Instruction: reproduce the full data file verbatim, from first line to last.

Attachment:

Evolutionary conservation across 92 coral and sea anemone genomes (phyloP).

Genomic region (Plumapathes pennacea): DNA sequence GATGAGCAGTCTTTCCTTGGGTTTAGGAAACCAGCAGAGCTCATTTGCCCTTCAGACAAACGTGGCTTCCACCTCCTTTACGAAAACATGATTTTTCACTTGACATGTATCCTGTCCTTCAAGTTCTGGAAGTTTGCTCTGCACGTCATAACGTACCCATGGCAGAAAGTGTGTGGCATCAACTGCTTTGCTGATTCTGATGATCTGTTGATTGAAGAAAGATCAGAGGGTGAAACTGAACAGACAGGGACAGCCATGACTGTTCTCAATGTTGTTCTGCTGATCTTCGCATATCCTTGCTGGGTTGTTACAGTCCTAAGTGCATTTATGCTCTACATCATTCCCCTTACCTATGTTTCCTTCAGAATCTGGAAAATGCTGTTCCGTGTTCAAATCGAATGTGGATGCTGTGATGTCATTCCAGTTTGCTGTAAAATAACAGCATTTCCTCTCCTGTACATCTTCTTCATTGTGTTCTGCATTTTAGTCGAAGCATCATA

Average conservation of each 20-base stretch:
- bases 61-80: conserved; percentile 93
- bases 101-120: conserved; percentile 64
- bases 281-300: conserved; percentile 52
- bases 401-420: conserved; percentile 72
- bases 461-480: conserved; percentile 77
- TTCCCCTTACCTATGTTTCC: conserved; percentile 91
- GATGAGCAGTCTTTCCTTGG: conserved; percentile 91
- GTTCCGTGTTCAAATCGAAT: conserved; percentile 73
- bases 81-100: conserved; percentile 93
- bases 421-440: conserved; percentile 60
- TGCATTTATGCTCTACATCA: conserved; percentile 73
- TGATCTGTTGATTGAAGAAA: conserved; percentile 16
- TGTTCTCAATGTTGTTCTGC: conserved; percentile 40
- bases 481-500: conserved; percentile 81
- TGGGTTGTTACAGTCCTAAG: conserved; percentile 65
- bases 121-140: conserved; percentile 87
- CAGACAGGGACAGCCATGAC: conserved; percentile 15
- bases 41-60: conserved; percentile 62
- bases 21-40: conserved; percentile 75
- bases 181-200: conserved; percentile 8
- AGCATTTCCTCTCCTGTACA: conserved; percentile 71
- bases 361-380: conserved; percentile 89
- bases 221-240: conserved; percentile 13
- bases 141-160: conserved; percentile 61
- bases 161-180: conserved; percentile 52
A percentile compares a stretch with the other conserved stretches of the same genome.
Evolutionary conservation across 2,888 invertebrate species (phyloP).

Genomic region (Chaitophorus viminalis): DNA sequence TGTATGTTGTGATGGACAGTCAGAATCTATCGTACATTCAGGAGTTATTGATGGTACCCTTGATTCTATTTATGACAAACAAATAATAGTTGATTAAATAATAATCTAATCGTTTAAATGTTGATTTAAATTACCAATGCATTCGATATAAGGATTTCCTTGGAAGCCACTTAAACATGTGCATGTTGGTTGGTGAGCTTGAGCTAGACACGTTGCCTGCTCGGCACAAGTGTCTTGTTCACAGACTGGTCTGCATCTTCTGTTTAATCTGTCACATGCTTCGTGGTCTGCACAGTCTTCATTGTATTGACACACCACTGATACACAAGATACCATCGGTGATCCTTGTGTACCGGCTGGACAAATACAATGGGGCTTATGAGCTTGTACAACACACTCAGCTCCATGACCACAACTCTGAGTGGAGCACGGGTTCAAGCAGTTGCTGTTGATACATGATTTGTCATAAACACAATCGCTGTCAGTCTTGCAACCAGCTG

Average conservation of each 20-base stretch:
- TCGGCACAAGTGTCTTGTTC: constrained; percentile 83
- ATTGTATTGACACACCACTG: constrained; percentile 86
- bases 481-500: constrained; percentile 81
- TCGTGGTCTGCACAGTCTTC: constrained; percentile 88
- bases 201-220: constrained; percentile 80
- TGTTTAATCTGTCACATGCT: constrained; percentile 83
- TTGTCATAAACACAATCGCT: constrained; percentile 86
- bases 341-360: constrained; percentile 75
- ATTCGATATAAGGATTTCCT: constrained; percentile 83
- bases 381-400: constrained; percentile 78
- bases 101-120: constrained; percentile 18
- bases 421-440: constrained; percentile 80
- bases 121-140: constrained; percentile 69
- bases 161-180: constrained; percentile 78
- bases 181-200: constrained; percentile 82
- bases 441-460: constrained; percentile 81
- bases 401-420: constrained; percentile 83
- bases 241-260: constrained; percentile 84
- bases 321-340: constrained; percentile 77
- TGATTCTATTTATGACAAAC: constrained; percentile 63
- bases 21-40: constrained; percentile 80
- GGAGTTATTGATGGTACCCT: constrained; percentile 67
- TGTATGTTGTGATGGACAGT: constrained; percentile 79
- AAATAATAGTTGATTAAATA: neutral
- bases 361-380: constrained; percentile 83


Evolutionary conservation across 92 coral and sea anemone genomes (phyloP).

Genomic region (Plumapathes pennacea): DNA sequence GATGAGCAGTCTTTCCTTGGGTTTAGGAAACCAGCAGAGCTCATTTGCCCTTCAGACAAACGTGGCTTCCACCTCCTTTACGAAAACATGATTTTTCACTTGACATGTATCCTGTCCTTCAAGTTCTGGAAGTTTGCTCTGCACGTCATAACGTACCCATGGCAGAAAGTGTGTGGCATCAACTGCTTTGCTGATTCTGATGATCTGTTGATTGAAGAAAGATCAGAGGGTGAAACTGAACAGACAGGGACAGCCATGACTGTTCTCAATGTTGTTCTGCTGATCTTCGCATATCCTTGCTGGGTTGTTACAGTCCTAAGTGCATTTATGCTCTACATCATTCCCCTTACCTATGTTTCCTTCAGAATCTGGAAAATGCTGTTCCGTGTTCAAATCGAATGTGGATGCTGTGATGTCATTCCAGTTTGCTGTAAAATAACAGCATTTCCTCTCCTGTACATCTTCTTCATTGTGTTCTGCATTTTAGTCGAAGCATCATA

Average conservation of each 20-base stretch:
- bases 61-80: conserved; percentile 93
- bases 101-120: conserved; percentile 64
- bases 281-300: conserved; percentile 52
- bases 401-420: conserved; percentile 72
- bases 461-480: conserved; percentile 77
- TTCCCCTTACCTATGTTTCC: conserved; percentile 91
- GATGAGCAGTCTTTCCTTGG: conserved; percentile 91
- GTTCCGTGTTCAAATCGAAT: conserved; percentile 73
- bases 81-100: conserved; percentile 93
- bases 421-440: conserved; percentile 60
- TGCATTTATGCTCTACATCA: conserved; percentile 73
- TGATCTGTTGATTGAAGAAA: conserved; percentile 16
- TGTTCTCAATGTTGTTCTGC: conserved; percentile 40
- bases 481-500: conserved; percentile 81
- TGGGTTGTTACAGTCCTAAG: conserved; percentile 65
- bases 121-140: conserved; percentile 87
- CAGACAGGGACAGCCATGAC: conserved; percentile 15
- bases 41-60: conserved; percentile 62
- bases 21-40: conserved; percentile 75
- bases 181-200: conserved; percentile 8
- AGCATTTCCTCTCCTGTACA: conserved; percentile 71
- bases 361-380: conserved; percentile 89
- bases 221-240: conserved; percentile 13
- bases 141-160: conserved; percentile 61
- bases 161-180: conserved; percentile 52
A percentile compares a stretch with the other conserved stretches of the same genome.
Evolutionary conservation across 2,888 invertebrate species (phyloP).

Genomic region (Chaitophorus viminalis): DNA sequence TGTATGTTGTGATGGACAGTCAGAATCTATCGTACATTCAGGAGTTATTGATGGTACCCTTGATTCTATTTATGACAAACAAATAATAGTTGATTAAATAATAATCTAATCGTTTAAATGTTGATTTAAATTACCAATGCATTCGATATAAGGATTTCCTTGGAAGCCACTTAAACATGTGCATGTTGGTTGGTGAGCTTGAGCTAGACACGTTGCCTGCTCGGCACAAGTGTCTTGTTCACAGACTGGTCTGCATCTTCTGTTTAATCTGTCACATGCTTCGTGGTCTGCACAGTCTTCATTGTATTGACACACCACTGATACACAAGATACCATCGGTGATCCTTGTGTACCGGCTGGACAAATACAATGGGGCTTATGAGCTTGTACAACACACTCAGCTCCATGACCACAACTCTGAGTGGAGCACGGGTTCAAGCAGTTGCTGTTGATACATGATTTGTCATAAACACAATCGCTGTCAGTCTTGCAACCAGCTG

Average conservation of each 20-base stretch:
- TCGGCACAAGTGTCTTGTTC: constrained; percentile 83
- ATTGTATTGACACACCACTG: constrained; percentile 86
- bases 481-500: constrained; percentile 81
- TCGTGGTCTGCACAGTCTTC: constrained; percentile 88
- bases 201-220: constrained; percentile 80
- TGTTTAATCTGTCACATGCT: constrained; percentile 83
- TTGTCATAAACACAATCGCT: constrained; percentile 86
- bases 341-360: constrained; percentile 75
- ATTCGATATAAGGATTTCCT: constrained; percentile 83
- bases 381-400: constrained; percentile 78
- bases 101-120: constrained; percentile 18
- bases 421-440: constrained; percentile 80
- bases 121-140: constrained; percentile 69
- bases 161-180: constrained; percentile 78
- bases 181-200: constrained; percentile 82
- bases 441-460: constrained; percentile 81
- bases 401-420: constrained; percentile 83
- bases 241-260: constrained; percentile 84
- bases 321-340: constrained; percentile 77
- TGATTCTATTTATGACAAAC: constrained; percentile 63
- bases 21-40: constrained; percentile 80
- GGAGTTATTGATGGTACCCT: constrained; percentile 67
- TGTATGTTGTGATGGACAGT: constrained; percentile 79
- AAATAATAGTTGATTAAATA: neutral
- bases 361-380: constrained; percentile 83